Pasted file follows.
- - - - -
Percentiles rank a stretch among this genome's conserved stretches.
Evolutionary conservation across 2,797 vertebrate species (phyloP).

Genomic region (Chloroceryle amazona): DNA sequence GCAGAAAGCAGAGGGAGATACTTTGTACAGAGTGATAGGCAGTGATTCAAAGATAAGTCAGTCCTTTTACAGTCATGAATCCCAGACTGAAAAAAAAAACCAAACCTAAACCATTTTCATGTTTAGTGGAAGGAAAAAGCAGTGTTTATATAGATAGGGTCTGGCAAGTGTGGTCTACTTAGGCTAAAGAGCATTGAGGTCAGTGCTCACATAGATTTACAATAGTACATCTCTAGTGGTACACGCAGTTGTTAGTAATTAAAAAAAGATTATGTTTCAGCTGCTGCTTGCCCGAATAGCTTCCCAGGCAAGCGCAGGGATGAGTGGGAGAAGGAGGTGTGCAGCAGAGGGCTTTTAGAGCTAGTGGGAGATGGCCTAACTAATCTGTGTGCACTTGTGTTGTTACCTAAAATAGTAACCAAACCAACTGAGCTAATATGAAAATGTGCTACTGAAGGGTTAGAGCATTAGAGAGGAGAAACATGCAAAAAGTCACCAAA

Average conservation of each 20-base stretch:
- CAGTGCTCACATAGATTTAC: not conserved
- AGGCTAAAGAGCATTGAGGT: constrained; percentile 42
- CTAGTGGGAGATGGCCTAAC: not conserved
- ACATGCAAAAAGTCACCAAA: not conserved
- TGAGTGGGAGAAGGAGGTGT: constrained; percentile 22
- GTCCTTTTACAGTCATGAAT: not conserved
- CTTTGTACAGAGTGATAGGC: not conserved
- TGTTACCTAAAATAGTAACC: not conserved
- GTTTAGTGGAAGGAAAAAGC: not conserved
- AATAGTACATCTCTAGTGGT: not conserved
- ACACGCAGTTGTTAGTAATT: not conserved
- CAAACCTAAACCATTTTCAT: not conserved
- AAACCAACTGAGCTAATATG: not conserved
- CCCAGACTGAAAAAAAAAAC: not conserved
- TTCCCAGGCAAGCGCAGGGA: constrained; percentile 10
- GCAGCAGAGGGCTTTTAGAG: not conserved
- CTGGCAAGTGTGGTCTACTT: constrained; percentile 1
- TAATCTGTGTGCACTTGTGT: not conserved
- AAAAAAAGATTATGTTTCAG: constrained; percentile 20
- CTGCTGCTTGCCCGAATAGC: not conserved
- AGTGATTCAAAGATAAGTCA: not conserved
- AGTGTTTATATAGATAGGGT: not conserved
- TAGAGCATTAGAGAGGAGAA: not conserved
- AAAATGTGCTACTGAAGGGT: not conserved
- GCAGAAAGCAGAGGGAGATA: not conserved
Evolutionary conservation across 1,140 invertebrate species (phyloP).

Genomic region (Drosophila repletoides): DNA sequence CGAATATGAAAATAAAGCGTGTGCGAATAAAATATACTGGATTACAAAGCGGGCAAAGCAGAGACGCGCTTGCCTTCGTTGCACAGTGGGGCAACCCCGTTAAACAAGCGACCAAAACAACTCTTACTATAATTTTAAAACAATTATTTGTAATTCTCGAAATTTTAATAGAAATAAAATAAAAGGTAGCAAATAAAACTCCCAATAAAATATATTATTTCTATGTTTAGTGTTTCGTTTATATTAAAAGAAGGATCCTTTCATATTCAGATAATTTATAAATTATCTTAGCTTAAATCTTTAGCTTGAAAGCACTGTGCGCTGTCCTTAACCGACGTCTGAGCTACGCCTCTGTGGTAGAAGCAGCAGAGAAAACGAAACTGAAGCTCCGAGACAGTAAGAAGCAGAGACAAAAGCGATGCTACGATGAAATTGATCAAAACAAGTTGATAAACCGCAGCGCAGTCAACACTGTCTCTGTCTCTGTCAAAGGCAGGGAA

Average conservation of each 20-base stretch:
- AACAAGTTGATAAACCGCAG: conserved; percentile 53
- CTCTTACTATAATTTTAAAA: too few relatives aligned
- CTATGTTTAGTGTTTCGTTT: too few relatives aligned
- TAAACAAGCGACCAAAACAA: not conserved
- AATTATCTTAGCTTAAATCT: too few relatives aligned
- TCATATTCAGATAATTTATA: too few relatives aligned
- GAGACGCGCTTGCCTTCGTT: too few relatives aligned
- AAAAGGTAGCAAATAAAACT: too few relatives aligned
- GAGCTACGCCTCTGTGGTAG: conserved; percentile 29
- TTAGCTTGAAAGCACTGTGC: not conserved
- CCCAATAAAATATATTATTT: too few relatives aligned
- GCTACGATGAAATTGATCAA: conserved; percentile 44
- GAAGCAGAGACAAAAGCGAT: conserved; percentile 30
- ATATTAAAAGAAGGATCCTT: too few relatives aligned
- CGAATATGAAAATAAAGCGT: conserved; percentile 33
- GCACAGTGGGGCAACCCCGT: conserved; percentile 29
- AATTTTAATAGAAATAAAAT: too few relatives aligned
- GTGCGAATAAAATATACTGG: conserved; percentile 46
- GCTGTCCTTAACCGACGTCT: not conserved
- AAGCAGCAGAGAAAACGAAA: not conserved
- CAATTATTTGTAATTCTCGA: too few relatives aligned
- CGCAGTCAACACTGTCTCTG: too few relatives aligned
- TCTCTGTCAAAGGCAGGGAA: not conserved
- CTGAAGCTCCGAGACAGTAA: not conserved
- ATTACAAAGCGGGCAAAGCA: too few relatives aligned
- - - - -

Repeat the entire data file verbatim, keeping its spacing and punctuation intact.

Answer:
Percentiles rank a stretch among this genome's conserved stretches.
Evolutionary conservation across 2,797 vertebrate species (phyloP).

Genomic region (Chloroceryle amazona): DNA sequence GCAGAAAGCAGAGGGAGATACTTTGTACAGAGTGATAGGCAGTGATTCAAAGATAAGTCAGTCCTTTTACAGTCATGAATCCCAGACTGAAAAAAAAAACCAAACCTAAACCATTTTCATGTTTAGTGGAAGGAAAAAGCAGTGTTTATATAGATAGGGTCTGGCAAGTGTGGTCTACTTAGGCTAAAGAGCATTGAGGTCAGTGCTCACATAGATTTACAATAGTACATCTCTAGTGGTACACGCAGTTGTTAGTAATTAAAAAAAGATTATGTTTCAGCTGCTGCTTGCCCGAATAGCTTCCCAGGCAAGCGCAGGGATGAGTGGGAGAAGGAGGTGTGCAGCAGAGGGCTTTTAGAGCTAGTGGGAGATGGCCTAACTAATCTGTGTGCACTTGTGTTGTTACCTAAAATAGTAACCAAACCAACTGAGCTAATATGAAAATGTGCTACTGAAGGGTTAGAGCATTAGAGAGGAGAAACATGCAAAAAGTCACCAAA

Average conservation of each 20-base stretch:
- CAGTGCTCACATAGATTTAC: not conserved
- AGGCTAAAGAGCATTGAGGT: constrained; percentile 42
- CTAGTGGGAGATGGCCTAAC: not conserved
- ACATGCAAAAAGTCACCAAA: not conserved
- TGAGTGGGAGAAGGAGGTGT: constrained; percentile 22
- GTCCTTTTACAGTCATGAAT: not conserved
- CTTTGTACAGAGTGATAGGC: not conserved
- TGTTACCTAAAATAGTAACC: not conserved
- GTTTAGTGGAAGGAAAAAGC: not conserved
- AATAGTACATCTCTAGTGGT: not conserved
- ACACGCAGTTGTTAGTAATT: not conserved
- CAAACCTAAACCATTTTCAT: not conserved
- AAACCAACTGAGCTAATATG: not conserved
- CCCAGACTGAAAAAAAAAAC: not conserved
- TTCCCAGGCAAGCGCAGGGA: constrained; percentile 10
- GCAGCAGAGGGCTTTTAGAG: not conserved
- CTGGCAAGTGTGGTCTACTT: constrained; percentile 1
- TAATCTGTGTGCACTTGTGT: not conserved
- AAAAAAAGATTATGTTTCAG: constrained; percentile 20
- CTGCTGCTTGCCCGAATAGC: not conserved
- AGTGATTCAAAGATAAGTCA: not conserved
- AGTGTTTATATAGATAGGGT: not conserved
- TAGAGCATTAGAGAGGAGAA: not conserved
- AAAATGTGCTACTGAAGGGT: not conserved
- GCAGAAAGCAGAGGGAGATA: not conserved
Evolutionary conservation across 1,140 invertebrate species (phyloP).

Genomic region (Drosophila repletoides): DNA sequence CGAATATGAAAATAAAGCGTGTGCGAATAAAATATACTGGATTACAAAGCGGGCAAAGCAGAGACGCGCTTGCCTTCGTTGCACAGTGGGGCAACCCCGTTAAACAAGCGACCAAAACAACTCTTACTATAATTTTAAAACAATTATTTGTAATTCTCGAAATTTTAATAGAAATAAAATAAAAGGTAGCAAATAAAACTCCCAATAAAATATATTATTTCTATGTTTAGTGTTTCGTTTATATTAAAAGAAGGATCCTTTCATATTCAGATAATTTATAAATTATCTTAGCTTAAATCTTTAGCTTGAAAGCACTGTGCGCTGTCCTTAACCGACGTCTGAGCTACGCCTCTGTGGTAGAAGCAGCAGAGAAAACGAAACTGAAGCTCCGAGACAGTAAGAAGCAGAGACAAAAGCGATGCTACGATGAAATTGATCAAAACAAGTTGATAAACCGCAGCGCAGTCAACACTGTCTCTGTCTCTGTCAAAGGCAGGGAA

Average conservation of each 20-base stretch:
- AACAAGTTGATAAACCGCAG: conserved; percentile 53
- CTCTTACTATAATTTTAAAA: too few relatives aligned
- CTATGTTTAGTGTTTCGTTT: too few relatives aligned
- TAAACAAGCGACCAAAACAA: not conserved
- AATTATCTTAGCTTAAATCT: too few relatives aligned
- TCATATTCAGATAATTTATA: too few relatives aligned
- GAGACGCGCTTGCCTTCGTT: too few relatives aligned
- AAAAGGTAGCAAATAAAACT: too few relatives aligned
- GAGCTACGCCTCTGTGGTAG: conserved; percentile 29
- TTAGCTTGAAAGCACTGTGC: not conserved
- CCCAATAAAATATATTATTT: too few relatives aligned
- GCTACGATGAAATTGATCAA: conserved; percentile 44
- GAAGCAGAGACAAAAGCGAT: conserved; percentile 30
- ATATTAAAAGAAGGATCCTT: too few relatives aligned
- CGAATATGAAAATAAAGCGT: conserved; percentile 33
- GCACAGTGGGGCAACCCCGT: conserved; percentile 29
- AATTTTAATAGAAATAAAAT: too few relatives aligned
- GTGCGAATAAAATATACTGG: conserved; percentile 46
- GCTGTCCTTAACCGACGTCT: not conserved
- AAGCAGCAGAGAAAACGAAA: not conserved
- CAATTATTTGTAATTCTCGA: too few relatives aligned
- CGCAGTCAACACTGTCTCTG: too few relatives aligned
- TCTCTGTCAAAGGCAGGGAA: not conserved
- CTGAAGCTCCGAGACAGTAA: not conserved
- ATTACAAAGCGGGCAAAGCA: too few relatives aligned